Corgenix Medical Corp announces a major extension of the collaborative effort to combat important viral diseases.

The National Institutes of Health (NIH) has awarded a grant totaling $600,000 to Corgenix for a two-year study, which will focus on development of novel, recombinant-based diagnostic tests for two dangerous viruses. Collaborating with Corgenix on the study will be Tulane University, The Scripps Research Institute and Autoimmune Technologies, LLC.

"We expect this study will result in specific, cost-effective and easy to use tests for Ebola and Marburg virus detection," said Jon Geske, Ph.D., Corgenix Project Director and Principal Investigator of the program. "In addition, the resulting diagnostics will be critical for development of vaccines and other treatments for these currently incurable diseases."

This is the fourth major grant or contract given to Corgenix and its collaborative partners for virus research. Under the previous three grants or contracts awarded in the past five years, the group has developed and patented new recombinant proteins for Lassa virus and developed several viral detection products. These products have been deployed for clinical testing in Africa, where most viral hemorrhagic fevers are endemic.

"We are extremely pleased to have received this NIH grant, expanding our collaborative research to include the filoviruses," said Douglass Simpson, Corgenix President and CEO. "Building on our very successful Lassa virus program, this will enable the development of state-of-the-art diagnostic tests for Ebola and Marburg viruses on multiple delivery platforms."

The Ebola and Marburg viruses are characterized as biosafety level 4 (BSL-4) agents. These include dangerous and exotic microorganisms that pose a high individual risk of aerosol-transmitted laboratory infections and agents that cause severe to fatal disease in humans for which vaccines or other treatments are not available. Both are indigenous to Africa, causing viral hemorrhagic fevers characterized by bleeding and coagulation abnormalities, often leading to death. Although disease outbreaks of the filoviruses are rare, rapid state-of-the-art detection systems for these viruses are vital due to their potency. Ebola virus has been reported to have a mortality rate of 20 to 90%.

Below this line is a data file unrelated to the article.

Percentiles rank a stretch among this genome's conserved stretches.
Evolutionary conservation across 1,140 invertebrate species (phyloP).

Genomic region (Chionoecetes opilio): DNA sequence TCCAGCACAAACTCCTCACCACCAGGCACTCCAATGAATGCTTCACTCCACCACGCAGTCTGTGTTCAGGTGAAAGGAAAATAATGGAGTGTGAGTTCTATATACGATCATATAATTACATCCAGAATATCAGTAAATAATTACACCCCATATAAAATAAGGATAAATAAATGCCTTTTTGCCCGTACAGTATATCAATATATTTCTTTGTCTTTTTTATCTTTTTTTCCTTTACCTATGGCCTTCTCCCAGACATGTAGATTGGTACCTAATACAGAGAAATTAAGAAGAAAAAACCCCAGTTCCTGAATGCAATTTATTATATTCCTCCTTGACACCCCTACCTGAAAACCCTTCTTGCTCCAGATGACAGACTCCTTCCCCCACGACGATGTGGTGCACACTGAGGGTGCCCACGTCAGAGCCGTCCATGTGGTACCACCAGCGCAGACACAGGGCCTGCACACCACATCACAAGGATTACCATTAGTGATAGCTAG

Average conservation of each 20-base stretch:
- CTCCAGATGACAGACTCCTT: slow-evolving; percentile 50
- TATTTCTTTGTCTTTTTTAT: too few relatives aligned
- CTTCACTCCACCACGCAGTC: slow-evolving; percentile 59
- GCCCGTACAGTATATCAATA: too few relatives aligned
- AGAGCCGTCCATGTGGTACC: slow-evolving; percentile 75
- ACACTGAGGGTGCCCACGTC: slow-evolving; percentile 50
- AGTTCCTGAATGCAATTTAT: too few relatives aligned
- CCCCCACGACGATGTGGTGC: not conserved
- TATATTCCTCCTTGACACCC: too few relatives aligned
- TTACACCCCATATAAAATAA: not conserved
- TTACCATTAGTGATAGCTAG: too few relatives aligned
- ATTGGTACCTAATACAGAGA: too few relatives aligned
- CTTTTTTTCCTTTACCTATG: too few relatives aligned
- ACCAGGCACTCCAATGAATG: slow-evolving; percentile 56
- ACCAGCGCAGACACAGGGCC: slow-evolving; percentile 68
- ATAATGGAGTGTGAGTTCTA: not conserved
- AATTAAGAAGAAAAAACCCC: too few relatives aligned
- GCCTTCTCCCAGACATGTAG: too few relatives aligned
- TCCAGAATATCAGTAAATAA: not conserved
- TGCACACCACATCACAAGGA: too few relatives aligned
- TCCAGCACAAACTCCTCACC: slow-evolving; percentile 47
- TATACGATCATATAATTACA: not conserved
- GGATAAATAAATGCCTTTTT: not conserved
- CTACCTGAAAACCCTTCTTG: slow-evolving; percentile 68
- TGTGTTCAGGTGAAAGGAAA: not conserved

Robert Garry, PhD, Professor of Microbiology and Immunology at the Tulane University School of Medicine, added, "We have been very pleased with the results of our collaborative effort over the past five years. The diagnostic products for Lassa have shown to be remarkably effective in clinical settings in Africa and will have a meaningful impact on the healthcare in that part of the world, and will also fill a critical gap in bioterrorism defense. Now, under the new NIH grant, we will expand this program to address these additional infectious agents that have the potential to kill hundreds of thousands of people and are of concern to the public health and bioterrorism preparedness communities."

Source: Corgenix Medical Corp